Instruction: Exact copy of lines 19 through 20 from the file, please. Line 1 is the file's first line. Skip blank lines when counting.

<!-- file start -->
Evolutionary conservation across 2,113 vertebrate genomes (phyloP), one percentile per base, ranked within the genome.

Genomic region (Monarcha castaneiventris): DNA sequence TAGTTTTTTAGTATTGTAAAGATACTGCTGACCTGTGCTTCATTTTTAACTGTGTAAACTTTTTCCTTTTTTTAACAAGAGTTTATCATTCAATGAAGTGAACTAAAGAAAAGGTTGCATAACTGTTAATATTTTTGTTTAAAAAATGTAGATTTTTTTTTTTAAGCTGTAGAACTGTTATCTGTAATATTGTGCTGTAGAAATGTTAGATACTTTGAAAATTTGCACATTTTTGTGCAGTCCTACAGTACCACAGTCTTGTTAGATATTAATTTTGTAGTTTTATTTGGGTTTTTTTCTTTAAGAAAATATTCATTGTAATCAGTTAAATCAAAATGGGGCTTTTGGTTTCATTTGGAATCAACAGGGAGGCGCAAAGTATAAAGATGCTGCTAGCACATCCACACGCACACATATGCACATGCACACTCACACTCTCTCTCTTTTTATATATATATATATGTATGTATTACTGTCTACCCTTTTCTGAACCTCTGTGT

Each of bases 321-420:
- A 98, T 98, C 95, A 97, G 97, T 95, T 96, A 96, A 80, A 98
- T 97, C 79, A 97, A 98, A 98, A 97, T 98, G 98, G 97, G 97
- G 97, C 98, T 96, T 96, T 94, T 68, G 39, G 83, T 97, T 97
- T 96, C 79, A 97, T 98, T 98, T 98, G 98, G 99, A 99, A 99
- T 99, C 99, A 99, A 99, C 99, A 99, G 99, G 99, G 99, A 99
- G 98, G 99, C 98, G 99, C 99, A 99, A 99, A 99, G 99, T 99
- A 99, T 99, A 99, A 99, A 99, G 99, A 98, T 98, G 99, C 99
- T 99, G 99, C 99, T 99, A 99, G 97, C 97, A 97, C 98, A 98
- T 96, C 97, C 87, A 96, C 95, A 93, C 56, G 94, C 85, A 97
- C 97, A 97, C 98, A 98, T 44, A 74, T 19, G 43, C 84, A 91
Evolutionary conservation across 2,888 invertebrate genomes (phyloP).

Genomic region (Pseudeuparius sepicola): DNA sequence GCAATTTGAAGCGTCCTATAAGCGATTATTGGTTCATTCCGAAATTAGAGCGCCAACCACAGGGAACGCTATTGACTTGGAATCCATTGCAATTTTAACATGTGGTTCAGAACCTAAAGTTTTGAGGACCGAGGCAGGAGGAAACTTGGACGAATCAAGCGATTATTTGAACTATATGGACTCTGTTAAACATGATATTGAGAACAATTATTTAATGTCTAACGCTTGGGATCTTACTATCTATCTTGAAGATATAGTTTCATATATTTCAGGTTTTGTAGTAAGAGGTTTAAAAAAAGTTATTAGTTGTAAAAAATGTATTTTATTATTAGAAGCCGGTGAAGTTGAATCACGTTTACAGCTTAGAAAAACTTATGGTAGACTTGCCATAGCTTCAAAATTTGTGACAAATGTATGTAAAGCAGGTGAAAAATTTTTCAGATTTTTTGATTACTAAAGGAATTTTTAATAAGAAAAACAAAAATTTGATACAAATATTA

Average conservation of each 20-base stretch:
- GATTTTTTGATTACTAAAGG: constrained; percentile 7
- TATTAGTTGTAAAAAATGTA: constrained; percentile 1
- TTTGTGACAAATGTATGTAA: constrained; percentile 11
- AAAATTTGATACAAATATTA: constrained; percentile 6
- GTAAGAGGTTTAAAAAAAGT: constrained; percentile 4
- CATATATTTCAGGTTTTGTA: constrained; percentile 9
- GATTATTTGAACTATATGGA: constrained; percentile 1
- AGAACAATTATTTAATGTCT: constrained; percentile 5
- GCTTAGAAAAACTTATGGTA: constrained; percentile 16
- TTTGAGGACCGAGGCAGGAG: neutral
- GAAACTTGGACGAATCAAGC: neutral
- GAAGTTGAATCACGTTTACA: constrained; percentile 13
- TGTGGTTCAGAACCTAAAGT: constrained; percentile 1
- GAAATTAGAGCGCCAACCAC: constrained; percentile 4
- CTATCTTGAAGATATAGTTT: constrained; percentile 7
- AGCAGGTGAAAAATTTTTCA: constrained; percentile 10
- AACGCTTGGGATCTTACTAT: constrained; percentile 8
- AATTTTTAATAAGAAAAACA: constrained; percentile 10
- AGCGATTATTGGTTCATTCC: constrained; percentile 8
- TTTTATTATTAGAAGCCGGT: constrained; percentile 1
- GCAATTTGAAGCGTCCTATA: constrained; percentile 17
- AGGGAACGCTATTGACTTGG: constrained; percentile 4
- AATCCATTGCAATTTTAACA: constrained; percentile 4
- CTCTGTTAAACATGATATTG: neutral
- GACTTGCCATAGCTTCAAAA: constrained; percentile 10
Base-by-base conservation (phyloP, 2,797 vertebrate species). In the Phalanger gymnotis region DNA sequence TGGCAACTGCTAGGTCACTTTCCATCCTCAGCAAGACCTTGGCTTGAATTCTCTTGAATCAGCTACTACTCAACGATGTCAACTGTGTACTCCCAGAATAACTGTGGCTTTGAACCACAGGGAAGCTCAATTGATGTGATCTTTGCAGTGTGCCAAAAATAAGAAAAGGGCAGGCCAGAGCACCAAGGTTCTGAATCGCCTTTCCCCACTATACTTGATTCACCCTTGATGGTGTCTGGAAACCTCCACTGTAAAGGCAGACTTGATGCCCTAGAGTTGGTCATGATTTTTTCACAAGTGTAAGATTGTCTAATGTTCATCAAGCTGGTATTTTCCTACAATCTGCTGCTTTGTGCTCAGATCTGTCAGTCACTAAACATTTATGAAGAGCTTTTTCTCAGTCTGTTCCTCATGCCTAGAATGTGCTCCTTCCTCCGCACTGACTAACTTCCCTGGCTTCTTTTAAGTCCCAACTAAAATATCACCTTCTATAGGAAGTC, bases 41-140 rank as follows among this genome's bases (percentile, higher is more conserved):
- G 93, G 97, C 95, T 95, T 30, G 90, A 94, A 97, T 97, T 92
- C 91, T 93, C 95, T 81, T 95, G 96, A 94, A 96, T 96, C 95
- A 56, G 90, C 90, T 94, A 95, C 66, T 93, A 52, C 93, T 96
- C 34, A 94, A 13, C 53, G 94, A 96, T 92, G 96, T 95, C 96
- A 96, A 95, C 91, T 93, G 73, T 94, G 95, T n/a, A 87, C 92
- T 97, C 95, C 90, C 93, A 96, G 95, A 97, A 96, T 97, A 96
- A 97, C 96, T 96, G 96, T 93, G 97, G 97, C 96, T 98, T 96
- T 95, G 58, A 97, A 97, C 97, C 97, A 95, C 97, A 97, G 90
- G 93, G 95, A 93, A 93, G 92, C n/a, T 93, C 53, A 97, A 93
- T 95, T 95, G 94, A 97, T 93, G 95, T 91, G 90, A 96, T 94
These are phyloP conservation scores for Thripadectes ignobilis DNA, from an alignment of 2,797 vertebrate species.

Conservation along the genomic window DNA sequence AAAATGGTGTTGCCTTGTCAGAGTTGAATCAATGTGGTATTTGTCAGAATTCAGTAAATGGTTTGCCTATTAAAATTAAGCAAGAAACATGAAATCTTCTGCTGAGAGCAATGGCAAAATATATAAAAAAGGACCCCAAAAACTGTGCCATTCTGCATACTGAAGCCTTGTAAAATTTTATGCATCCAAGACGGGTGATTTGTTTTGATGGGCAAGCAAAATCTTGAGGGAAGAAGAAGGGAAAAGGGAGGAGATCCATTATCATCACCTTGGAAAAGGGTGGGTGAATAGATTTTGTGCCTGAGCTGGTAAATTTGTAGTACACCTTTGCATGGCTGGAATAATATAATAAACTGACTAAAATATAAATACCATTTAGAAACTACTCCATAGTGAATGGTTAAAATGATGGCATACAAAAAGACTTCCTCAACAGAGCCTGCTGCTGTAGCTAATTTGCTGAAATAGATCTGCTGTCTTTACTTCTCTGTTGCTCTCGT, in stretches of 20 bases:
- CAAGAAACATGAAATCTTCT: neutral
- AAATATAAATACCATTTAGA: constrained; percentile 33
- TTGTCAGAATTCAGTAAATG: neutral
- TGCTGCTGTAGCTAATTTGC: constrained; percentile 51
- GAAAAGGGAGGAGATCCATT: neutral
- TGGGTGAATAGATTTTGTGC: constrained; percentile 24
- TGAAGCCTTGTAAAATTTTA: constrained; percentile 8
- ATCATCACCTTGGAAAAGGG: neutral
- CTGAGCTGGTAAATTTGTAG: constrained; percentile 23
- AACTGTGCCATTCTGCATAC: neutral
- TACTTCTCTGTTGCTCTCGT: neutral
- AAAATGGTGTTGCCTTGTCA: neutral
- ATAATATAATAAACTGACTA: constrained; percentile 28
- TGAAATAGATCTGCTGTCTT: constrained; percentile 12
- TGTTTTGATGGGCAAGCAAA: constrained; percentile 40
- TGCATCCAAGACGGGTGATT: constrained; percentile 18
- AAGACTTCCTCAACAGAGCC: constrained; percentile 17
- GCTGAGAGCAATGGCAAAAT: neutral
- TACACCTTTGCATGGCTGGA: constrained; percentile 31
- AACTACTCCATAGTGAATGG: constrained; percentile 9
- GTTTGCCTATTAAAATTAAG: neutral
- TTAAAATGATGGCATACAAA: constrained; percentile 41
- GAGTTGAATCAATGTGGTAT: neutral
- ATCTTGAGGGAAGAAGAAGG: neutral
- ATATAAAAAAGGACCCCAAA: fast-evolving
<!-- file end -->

- TTTGTGACAAATGTATGTAA: constrained; percentile 11
- AAAATTTGATACAAATATTA: constrained; percentile 6